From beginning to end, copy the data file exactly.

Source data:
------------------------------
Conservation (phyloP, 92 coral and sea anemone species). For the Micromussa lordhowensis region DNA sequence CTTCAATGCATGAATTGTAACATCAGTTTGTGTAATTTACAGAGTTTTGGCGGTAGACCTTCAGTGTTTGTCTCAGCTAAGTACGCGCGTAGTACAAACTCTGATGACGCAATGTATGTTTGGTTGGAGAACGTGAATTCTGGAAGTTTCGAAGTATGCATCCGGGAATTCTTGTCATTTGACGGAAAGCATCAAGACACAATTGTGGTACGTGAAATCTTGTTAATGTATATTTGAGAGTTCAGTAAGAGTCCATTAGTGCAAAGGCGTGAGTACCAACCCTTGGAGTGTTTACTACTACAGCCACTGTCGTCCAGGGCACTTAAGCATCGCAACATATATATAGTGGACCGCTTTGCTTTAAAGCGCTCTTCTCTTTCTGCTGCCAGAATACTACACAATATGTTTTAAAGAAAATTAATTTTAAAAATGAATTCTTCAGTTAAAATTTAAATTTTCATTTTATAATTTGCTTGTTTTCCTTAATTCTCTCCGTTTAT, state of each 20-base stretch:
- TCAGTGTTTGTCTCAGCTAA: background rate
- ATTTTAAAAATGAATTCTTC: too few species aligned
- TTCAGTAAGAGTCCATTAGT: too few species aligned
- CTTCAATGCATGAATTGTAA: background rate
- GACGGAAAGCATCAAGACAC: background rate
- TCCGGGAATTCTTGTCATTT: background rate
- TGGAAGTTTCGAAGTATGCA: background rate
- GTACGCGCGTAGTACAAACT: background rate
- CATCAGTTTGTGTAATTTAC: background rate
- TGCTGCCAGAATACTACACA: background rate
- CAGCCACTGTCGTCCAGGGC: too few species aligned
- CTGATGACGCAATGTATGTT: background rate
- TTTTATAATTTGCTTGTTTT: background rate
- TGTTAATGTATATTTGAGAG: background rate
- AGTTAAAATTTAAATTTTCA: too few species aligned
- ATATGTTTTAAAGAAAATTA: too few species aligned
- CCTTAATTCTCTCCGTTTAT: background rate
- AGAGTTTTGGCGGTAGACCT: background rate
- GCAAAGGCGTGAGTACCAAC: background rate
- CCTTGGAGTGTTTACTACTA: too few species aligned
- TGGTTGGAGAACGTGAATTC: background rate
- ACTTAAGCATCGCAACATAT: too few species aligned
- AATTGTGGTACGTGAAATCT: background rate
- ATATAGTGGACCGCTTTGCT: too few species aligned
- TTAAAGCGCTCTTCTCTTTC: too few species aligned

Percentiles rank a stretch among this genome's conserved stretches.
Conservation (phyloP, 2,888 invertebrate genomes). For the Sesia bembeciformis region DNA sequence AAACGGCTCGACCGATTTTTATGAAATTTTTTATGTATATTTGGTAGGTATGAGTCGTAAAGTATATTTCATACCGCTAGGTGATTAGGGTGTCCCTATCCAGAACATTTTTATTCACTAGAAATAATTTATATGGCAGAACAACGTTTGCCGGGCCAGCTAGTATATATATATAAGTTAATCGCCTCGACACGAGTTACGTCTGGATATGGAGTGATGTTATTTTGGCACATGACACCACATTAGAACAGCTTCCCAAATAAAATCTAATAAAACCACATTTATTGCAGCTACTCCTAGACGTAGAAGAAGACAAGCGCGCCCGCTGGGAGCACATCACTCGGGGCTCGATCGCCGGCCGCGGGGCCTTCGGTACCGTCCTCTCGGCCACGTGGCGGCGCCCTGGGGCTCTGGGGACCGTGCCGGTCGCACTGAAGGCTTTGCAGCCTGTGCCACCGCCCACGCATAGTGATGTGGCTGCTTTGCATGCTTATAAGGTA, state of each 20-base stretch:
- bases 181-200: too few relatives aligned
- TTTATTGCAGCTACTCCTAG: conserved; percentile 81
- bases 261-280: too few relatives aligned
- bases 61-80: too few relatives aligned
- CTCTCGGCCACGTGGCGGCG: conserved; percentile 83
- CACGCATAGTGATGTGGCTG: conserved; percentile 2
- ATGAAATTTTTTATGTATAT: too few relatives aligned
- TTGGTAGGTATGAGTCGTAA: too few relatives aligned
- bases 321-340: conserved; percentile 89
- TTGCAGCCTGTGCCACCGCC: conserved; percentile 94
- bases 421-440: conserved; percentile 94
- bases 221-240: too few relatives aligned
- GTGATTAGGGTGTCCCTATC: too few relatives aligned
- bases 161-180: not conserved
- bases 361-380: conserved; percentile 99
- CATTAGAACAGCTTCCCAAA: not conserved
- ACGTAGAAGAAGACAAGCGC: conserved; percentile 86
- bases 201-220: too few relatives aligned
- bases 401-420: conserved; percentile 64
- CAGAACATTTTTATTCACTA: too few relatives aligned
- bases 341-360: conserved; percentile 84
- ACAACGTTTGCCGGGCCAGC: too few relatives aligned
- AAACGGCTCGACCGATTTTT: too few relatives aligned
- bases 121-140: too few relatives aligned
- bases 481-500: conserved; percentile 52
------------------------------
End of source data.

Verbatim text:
Conservation (phyloP, 92 coral and sea anemone species). For the Micromussa lordhowensis region DNA sequence CTTCAATGCATGAATTGTAACATCAGTTTGTGTAATTTACAGAGTTTTGGCGGTAGACCTTCAGTGTTTGTCTCAGCTAAGTACGCGCGTAGTACAAACTCTGATGACGCAATGTATGTTTGGTTGGAGAACGTGAATTCTGGAAGTTTCGAAGTATGCATCCGGGAATTCTTGTCATTTGACGGAAAGCATCAAGACACAATTGTGGTACGTGAAATCTTGTTAATGTATATTTGAGAGTTCAGTAAGAGTCCATTAGTGCAAAGGCGTGAGTACCAACCCTTGGAGTGTTTACTACTACAGCCACTGTCGTCCAGGGCACTTAAGCATCGCAACATATATATAGTGGACCGCTTTGCTTTAAAGCGCTCTTCTCTTTCTGCTGCCAGAATACTACACAATATGTTTTAAAGAAAATTAATTTTAAAAATGAATTCTTCAGTTAAAATTTAAATTTTCATTTTATAATTTGCTTGTTTTCCTTAATTCTCTCCGTTTAT, state of each 20-base stretch:
- TCAGTGTTTGTCTCAGCTAA: background rate
- ATTTTAAAAATGAATTCTTC: too few species aligned
- TTCAGTAAGAGTCCATTAGT: too few species aligned
- CTTCAATGCATGAATTGTAA: background rate
- GACGGAAAGCATCAAGACAC: background rate
- TCCGGGAATTCTTGTCATTT: background rate
- TGGAAGTTTCGAAGTATGCA: background rate
- GTACGCGCGTAGTACAAACT: background rate
- CATCAGTTTGTGTAATTTAC: background rate
- TGCTGCCAGAATACTACACA: background rate
- CAGCCACTGTCGTCCAGGGC: too few species aligned
- CTGATGACGCAATGTATGTT: background rate
- TTTTATAATTTGCTTGTTTT: background rate
- TGTTAATGTATATTTGAGAG: background rate
- AGTTAAAATTTAAATTTTCA: too few species aligned
- ATATGTTTTAAAGAAAATTA: too few species aligned
- CCTTAATTCTCTCCGTTTAT: background rate
- AGAGTTTTGGCGGTAGACCT: background rate
- GCAAAGGCGTGAGTACCAAC: background rate
- CCTTGGAGTGTTTACTACTA: too few species aligned
- TGGTTGGAGAACGTGAATTC: background rate
- ACTTAAGCATCGCAACATAT: too few species aligned
- AATTGTGGTACGTGAAATCT: background rate
- ATATAGTGGACCGCTTTGCT: too few species aligned
- TTAAAGCGCTCTTCTCTTTC: too few species aligned

Percentiles rank a stretch among this genome's conserved stretches.
Conservation (phyloP, 2,888 invertebrate genomes). For the Sesia bembeciformis region DNA sequence AAACGGCTCGACCGATTTTTATGAAATTTTTTATGTATATTTGGTAGGTATGAGTCGTAAAGTATATTTCATACCGCTAGGTGATTAGGGTGTCCCTATCCAGAACATTTTTATTCACTAGAAATAATTTATATGGCAGAACAACGTTTGCCGGGCCAGCTAGTATATATATATAAGTTAATCGCCTCGACACGAGTTACGTCTGGATATGGAGTGATGTTATTTTGGCACATGACACCACATTAGAACAGCTTCCCAAATAAAATCTAATAAAACCACATTTATTGCAGCTACTCCTAGACGTAGAAGAAGACAAGCGCGCCCGCTGGGAGCACATCACTCGGGGCTCGATCGCCGGCCGCGGGGCCTTCGGTACCGTCCTCTCGGCCACGTGGCGGCGCCCTGGGGCTCTGGGGACCGTGCCGGTCGCACTGAAGGCTTTGCAGCCTGTGCCACCGCCCACGCATAGTGATGTGGCTGCTTTGCATGCTTATAAGGTA, state of each 20-base stretch:
- bases 181-200: too few relatives aligned
- TTTATTGCAGCTACTCCTAG: conserved; percentile 81
- bases 261-280: too few relatives aligned
- bases 61-80: too few relatives aligned
- CTCTCGGCCACGTGGCGGCG: conserved; percentile 83
- CACGCATAGTGATGTGGCTG: conserved; percentile 2
- ATGAAATTTTTTATGTATAT: too few relatives aligned
- TTGGTAGGTATGAGTCGTAA: too few relatives aligned
- bases 321-340: conserved; percentile 89
- TTGCAGCCTGTGCCACCGCC: conserved; percentile 94
- bases 421-440: conserved; percentile 94
- bases 221-240: too few relatives aligned
- GTGATTAGGGTGTCCCTATC: too few relatives aligned
- bases 161-180: not conserved
- bases 361-380: conserved; percentile 99
- CATTAGAACAGCTTCCCAAA: not conserved
- ACGTAGAAGAAGACAAGCGC: conserved; percentile 86
- bases 201-220: too few relatives aligned
- bases 401-420: conserved; percentile 64
- CAGAACATTTTTATTCACTA: too few relatives aligned
- bases 341-360: conserved; percentile 84
- ACAACGTTTGCCGGGCCAGC: too few relatives aligned
- AAACGGCTCGACCGATTTTT: too few relatives aligned
- bases 121-140: too few relatives aligned
- bases 481-500: conserved; percentile 52